The second reason is I need to take the Literature in English GRE subject test. This test is a really long test that asks questions on literature from the early-early years (Beowulf, Aristotle, etc.) to the present. The questions range from “What literary theory is presented in this passage?” to “Who wrote this passage?” So, one must be well-read when approaching this test. Hence, this year is for the American literary canon. Next year will be for British and World literature, along with philosophy and literary theory. The following syllabus is created with the end goal of being well prepared for that test.

I’m also creating this syllabus in connection to the Great Courses course, “Classics of American Literature,” which provides lectures that I can listen to while reading. I’ve also relied heavily on Google and the ninth edition of the Norton Anthology of American Literature.

The list is rather exhaustive, clocking in at 16 pages in Word. So, I skimmed it down a little bit for this blog post to just look at the major works I will be reading. If it says “Selected” on it, it means I’m reading the selections found in the ninth edition of the Norton Anthology of American Literature.

The other authors I will be doing various activities with, including reading the introductions that the Norton editors so expertly put together and utilizing the wonderful sources we know as Wonderful Wikipedia and the Google God to gather some basic info on them. If you want that exhaustive list, email me and I’ll send you the Word doc.

If you have any thoughts or ideas on what I should add to this list, please feel free to share 🙂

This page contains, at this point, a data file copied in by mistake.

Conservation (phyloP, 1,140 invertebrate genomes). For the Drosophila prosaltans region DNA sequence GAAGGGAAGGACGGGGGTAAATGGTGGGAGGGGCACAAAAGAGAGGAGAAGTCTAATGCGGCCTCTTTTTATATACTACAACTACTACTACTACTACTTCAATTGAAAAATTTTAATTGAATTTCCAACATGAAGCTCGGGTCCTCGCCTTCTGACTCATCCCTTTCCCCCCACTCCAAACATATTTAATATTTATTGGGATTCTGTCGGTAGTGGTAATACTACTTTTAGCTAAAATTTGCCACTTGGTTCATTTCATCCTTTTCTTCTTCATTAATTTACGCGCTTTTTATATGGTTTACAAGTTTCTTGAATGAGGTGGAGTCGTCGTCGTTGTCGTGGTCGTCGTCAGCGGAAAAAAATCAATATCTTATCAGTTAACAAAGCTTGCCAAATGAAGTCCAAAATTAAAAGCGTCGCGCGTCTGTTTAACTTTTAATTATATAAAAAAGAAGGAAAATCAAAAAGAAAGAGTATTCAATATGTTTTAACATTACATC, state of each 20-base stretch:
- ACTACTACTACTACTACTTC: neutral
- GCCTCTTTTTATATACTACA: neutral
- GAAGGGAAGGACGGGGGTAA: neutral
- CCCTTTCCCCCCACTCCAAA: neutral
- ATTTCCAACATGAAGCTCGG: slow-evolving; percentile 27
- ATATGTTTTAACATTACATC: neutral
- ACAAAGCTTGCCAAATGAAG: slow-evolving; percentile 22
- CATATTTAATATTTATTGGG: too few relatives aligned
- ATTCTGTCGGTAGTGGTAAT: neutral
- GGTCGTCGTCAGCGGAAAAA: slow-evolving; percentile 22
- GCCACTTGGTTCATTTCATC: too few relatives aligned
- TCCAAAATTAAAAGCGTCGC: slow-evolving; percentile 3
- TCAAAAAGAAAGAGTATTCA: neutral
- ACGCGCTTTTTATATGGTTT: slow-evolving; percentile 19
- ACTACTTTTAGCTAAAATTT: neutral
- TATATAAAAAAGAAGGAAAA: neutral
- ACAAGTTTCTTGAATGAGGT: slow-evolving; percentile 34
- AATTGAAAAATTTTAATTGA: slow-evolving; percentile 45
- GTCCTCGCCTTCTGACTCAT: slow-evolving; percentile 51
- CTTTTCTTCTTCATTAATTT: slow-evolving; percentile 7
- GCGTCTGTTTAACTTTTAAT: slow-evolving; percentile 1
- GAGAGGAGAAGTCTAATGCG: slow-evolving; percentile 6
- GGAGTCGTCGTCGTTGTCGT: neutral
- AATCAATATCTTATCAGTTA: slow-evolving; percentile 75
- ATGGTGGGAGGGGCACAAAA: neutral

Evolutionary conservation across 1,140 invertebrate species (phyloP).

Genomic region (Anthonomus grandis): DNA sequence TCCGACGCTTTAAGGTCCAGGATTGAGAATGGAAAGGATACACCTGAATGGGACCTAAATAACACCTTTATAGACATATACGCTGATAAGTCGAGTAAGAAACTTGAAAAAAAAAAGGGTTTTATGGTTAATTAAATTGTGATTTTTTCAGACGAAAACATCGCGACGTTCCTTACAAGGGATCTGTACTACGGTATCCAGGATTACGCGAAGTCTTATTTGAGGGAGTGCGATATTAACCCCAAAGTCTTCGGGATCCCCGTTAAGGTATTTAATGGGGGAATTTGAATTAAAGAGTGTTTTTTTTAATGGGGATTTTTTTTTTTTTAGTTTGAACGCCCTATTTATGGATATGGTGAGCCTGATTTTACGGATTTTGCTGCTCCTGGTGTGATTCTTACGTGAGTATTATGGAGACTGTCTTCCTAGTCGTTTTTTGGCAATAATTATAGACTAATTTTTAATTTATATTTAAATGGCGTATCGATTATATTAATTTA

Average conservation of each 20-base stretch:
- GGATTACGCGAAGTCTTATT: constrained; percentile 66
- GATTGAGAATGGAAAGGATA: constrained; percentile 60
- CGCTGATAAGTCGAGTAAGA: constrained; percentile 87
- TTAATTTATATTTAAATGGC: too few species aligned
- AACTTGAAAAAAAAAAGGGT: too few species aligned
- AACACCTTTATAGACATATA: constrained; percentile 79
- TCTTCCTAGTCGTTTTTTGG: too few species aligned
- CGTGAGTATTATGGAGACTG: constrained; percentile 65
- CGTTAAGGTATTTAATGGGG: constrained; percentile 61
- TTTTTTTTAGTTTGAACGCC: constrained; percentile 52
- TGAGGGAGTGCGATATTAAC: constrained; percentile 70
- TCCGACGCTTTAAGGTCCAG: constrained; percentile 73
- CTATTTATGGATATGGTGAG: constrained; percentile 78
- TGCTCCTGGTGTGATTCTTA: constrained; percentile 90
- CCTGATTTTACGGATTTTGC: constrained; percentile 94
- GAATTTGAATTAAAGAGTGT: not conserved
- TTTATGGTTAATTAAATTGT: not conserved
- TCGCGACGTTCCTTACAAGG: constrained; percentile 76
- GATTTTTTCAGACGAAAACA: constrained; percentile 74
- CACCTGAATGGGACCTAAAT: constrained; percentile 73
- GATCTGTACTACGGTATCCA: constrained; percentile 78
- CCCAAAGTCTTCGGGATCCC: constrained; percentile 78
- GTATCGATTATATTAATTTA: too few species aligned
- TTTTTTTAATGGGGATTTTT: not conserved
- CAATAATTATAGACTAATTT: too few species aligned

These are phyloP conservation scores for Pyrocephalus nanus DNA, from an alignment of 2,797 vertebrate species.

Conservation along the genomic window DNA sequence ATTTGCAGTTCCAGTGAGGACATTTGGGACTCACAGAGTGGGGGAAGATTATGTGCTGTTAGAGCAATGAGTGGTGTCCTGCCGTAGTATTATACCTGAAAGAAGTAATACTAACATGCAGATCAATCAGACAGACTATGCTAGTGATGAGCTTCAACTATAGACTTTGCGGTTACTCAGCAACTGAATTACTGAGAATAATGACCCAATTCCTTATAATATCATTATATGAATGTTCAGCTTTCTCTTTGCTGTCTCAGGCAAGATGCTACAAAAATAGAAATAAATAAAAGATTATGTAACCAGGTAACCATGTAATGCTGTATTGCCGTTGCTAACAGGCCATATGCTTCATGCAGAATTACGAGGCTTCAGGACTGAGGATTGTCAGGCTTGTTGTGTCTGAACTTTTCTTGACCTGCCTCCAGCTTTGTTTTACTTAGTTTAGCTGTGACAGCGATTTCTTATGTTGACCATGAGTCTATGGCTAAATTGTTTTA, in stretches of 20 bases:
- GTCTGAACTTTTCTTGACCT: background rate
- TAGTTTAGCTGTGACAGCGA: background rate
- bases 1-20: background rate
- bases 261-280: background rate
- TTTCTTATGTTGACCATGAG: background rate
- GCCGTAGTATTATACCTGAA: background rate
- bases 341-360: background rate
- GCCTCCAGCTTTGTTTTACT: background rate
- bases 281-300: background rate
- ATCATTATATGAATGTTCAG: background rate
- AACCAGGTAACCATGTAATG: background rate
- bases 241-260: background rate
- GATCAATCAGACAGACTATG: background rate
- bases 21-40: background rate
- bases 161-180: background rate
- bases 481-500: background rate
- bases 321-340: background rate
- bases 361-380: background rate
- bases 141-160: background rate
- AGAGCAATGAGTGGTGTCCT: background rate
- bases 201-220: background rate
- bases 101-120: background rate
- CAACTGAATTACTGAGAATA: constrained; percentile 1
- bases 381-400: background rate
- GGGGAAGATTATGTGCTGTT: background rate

The Syllabus

Beginnings to 1820

Benjamin Franklin, Autobiography

William Bradford, Of Plymouth Plantation

John Winthrop, A Model of Christian Charity

Jonathan Edwards, Sinners in the Hands of an Angry God

Thomas Paine, Common Sense

The Federalist Papers

Phillis Wheatley, Selected Works


Washington Irving, Rip Van Winkle and The Legend of Sleepy Hollow

James Fenimore Cooper, The Pioneers and The Last of the Mohicans

Lydia Howard Huntley Sigourney, Selected Poems

Ralph Waldo Emerson, Selected Essays

Henry Wadsworth Longfellow, Selected Poems

Henry David Thoreau, Walden

Edgar Allan Poe, Selected Works

Nathaniel Hawthorne, The Scarlet Letter and Selected Works

Abraham Lincoln, Selected Speeches

Margaret Fuller, The Great Lawsuit

Herman Melville, Moby-Dick and “Bartleby, the Scrivener”

Walt Whitman, Leaves of Grass and Selected Poems

Harriet Beecher Stowe, Uncle Tom’s Cabin

Frederick Douglass, Narrative of the Life of Frederick Douglass

Rebecca Hardin Davis, Life in the Iron Mills

Louisa May Alcott, Little Women

Emily Dickinson, Final Harvest: Emily Dickinson’s Poems


Mark Twain, The Adventures of Tom Sawyer, Huckleberry Finn, Pudd’nhead Wilson

Henry James, A Portrait of a Lady, The Ambassadors, The Turn of the Screw, The Golden Bowl, The Wings of the Dove, Selected Works

Kate Chopin, Selected Works

Stephen Crane, Maggie: A Girl of the Streets, The Red Badge of Courage, Selected Works

Edith Wharton, Ethan Frome, Selected Works

Sui Sin Far, “Mrs. Spring Fragrance”

Charlotte Perkins Gilman, Selected Works

Jack London, The Call of the Wild, White Fang, Selected Works

Upton Sinclair, The Jungle


Willa Cather, My Antonia

Gertrude Stein, Writing of choice

Robert Frost, Selected Poems

Wallace Stevens, Selected Poems

Ezra Pound, Selected Poems

T. S. Eliot, Selected Poems

Zora Neale Hurston, Their Eyes Were Watching God

Edna St. Vincent Milay, Selected Poems

e. e. Cummings, Selected Poems

F. Scott Fitzgerald, The Great Gatsby, Tender Is the Night, This Side of Paradise, The Beautiful and the Damned, Selected Works

Ernest Hemingway, A Farewell to Arms, The Sun Also Rises, Green Hills of Africa, Garden of Eden, A Moveable Feast, In Our Time, Old Man and the Sea, For Whom the Bell Tolls

Thomas Wolfe, “The Lost Boy”

Langston Hughes, Selected Poems

William Faulkner, The Sound and the Fury, As I Lay Dying, Absalom, Absalom!, Go Down, Moses, Selected Works

John Steinbeck, The Grapes of Wrath, Tortilla Flat, Of Mice and Men, East of Eden

Richard Wright, The Man Who Was Almost a Man

J. D. Salinger, The Catcher in the Rye

Literature Since 1945

Ralph Ellison, Invisible Man